"By sharing resources [and] connecting with organizations and individuals that can support your mission, your outreach goals can become a reality," said Wenderott. "From creating programming to inspire young girls and boys to choose STEM careers to hosting a lecture series for the public, there are many opportunities to make a difference in your community, be it locally or globally."

The Physics Wonder Girls Program provides a free, immersion summer camp for diverse, high-performing female students in Philadelphia and New Jersey. Roberto Ramos of University of the Sciences will present about the most recent camp experience, where participants learned about solar and wind energy during the Physics Outreach, Education and Society session on March 4. Ramos details how the students built solar cells that power boats and cars and examined model turbines, digital anemometers and a commercial turbine to understand the power of wind as a natural energy resource. Learn more about the program at the Physics Wonder Girls website:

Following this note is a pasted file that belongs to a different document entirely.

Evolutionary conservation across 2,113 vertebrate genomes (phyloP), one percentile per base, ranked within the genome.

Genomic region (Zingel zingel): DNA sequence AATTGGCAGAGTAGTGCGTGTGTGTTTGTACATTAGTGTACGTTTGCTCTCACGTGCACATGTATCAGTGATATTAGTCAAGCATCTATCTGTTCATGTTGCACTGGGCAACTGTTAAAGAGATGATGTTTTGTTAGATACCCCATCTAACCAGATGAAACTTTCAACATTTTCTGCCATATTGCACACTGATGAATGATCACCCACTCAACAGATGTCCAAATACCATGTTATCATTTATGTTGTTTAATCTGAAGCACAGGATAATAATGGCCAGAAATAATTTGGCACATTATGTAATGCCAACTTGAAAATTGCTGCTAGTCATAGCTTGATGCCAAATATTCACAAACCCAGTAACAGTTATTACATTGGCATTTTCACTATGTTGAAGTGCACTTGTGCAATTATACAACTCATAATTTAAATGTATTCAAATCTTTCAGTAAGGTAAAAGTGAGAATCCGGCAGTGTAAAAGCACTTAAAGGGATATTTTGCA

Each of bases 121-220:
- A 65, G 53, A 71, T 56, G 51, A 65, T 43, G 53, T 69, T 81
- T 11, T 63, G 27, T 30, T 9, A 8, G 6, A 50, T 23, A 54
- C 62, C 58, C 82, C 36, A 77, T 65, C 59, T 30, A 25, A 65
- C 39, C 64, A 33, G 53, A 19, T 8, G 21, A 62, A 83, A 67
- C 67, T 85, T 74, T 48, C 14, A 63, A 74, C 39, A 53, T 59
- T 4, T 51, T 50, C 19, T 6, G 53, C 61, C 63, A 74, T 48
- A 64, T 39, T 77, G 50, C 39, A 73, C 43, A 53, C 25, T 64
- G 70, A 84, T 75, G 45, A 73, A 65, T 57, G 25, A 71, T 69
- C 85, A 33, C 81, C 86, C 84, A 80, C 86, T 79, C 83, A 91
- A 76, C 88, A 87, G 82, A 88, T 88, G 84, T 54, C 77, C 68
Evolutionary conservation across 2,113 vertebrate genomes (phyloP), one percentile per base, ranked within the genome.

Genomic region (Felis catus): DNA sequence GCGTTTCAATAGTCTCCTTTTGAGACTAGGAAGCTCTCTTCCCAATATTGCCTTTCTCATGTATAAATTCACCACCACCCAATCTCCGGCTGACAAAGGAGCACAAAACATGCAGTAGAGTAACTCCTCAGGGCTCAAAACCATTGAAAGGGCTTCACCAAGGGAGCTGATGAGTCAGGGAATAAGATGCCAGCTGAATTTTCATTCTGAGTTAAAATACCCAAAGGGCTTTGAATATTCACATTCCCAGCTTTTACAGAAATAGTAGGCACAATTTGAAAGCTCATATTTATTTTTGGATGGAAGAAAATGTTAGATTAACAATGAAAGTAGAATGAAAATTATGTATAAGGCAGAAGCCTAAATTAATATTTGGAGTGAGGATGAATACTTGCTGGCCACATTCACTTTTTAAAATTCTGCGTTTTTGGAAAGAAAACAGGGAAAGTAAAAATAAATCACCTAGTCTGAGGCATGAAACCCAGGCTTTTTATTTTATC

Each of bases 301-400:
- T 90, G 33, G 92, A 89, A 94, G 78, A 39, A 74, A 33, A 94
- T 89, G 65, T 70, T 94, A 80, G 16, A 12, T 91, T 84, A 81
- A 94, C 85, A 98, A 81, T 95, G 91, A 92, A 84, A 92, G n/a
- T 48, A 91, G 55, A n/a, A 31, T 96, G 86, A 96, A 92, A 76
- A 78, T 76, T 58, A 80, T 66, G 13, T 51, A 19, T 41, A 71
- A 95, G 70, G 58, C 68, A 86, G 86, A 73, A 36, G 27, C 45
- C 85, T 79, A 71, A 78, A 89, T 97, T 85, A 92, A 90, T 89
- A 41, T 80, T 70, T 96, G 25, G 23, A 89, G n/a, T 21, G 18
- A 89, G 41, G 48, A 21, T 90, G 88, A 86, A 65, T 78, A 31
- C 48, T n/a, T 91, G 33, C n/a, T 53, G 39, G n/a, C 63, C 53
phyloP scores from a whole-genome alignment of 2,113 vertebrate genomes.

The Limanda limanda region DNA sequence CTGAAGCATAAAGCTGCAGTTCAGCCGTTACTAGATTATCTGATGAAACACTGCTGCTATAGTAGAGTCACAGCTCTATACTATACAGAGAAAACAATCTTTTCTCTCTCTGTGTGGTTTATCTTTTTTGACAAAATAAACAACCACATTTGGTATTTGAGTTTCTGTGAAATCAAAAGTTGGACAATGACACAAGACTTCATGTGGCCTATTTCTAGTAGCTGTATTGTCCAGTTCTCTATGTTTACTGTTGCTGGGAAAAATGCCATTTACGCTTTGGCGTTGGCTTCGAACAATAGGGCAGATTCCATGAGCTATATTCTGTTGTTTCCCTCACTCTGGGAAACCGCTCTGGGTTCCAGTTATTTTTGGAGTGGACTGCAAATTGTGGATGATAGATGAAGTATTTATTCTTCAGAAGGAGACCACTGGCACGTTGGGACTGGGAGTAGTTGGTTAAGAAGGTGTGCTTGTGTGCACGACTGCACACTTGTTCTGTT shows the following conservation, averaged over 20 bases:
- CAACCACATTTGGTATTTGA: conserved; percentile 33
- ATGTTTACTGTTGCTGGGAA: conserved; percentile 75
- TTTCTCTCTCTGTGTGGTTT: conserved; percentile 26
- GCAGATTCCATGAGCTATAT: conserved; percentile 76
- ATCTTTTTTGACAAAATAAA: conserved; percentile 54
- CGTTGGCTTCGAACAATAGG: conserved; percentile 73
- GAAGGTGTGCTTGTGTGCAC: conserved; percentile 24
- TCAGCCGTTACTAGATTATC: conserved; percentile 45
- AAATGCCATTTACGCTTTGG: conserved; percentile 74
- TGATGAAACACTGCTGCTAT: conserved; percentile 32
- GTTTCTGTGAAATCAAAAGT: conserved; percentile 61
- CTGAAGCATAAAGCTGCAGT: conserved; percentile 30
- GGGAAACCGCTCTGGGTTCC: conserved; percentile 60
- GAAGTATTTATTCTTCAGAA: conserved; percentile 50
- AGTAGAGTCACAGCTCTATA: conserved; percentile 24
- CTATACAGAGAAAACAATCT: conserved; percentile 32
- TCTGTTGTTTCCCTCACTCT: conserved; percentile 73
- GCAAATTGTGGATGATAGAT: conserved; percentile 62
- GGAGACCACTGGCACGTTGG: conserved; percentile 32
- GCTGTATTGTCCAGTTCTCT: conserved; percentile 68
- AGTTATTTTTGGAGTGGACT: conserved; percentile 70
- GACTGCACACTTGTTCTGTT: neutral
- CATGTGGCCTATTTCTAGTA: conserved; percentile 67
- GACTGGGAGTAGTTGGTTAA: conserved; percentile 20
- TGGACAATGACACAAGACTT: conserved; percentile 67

Challenges Facing Women in Physics
TIME/DATE/PLACE: 11:51 AM, Tuesday, March 3, 2020, Room: 607
CONTACT: Anne Marie Porter,

Design and Implementation of Professional Development Workshops that Support Women in STEM inTanzania
TIME/DATE/PLACE: 11:15 AM, Wednesday, March 4, Room: 208
CONTACT: Jill Wenderott,

A Free Renewable Energy-based Physics Day Camp for Middle School Girls
TIME/DATE/PLACE: 11:27 AM, Wednesday, March 4, Room 208
CONTACT: Roberto Ramos r.ramos@usciences.eduABOUT THE MEETING
The American Physical Society (APS) March Meeting is a major international conference and the largest physics meeting of the year. In 2020, the APS March Meeting will convene from March 2-6 at the Colorado Convention Center in downtown Denver.

Useful Links
Meeting website:
Scientific program: ing/MAR20/APS_epitome
Press services: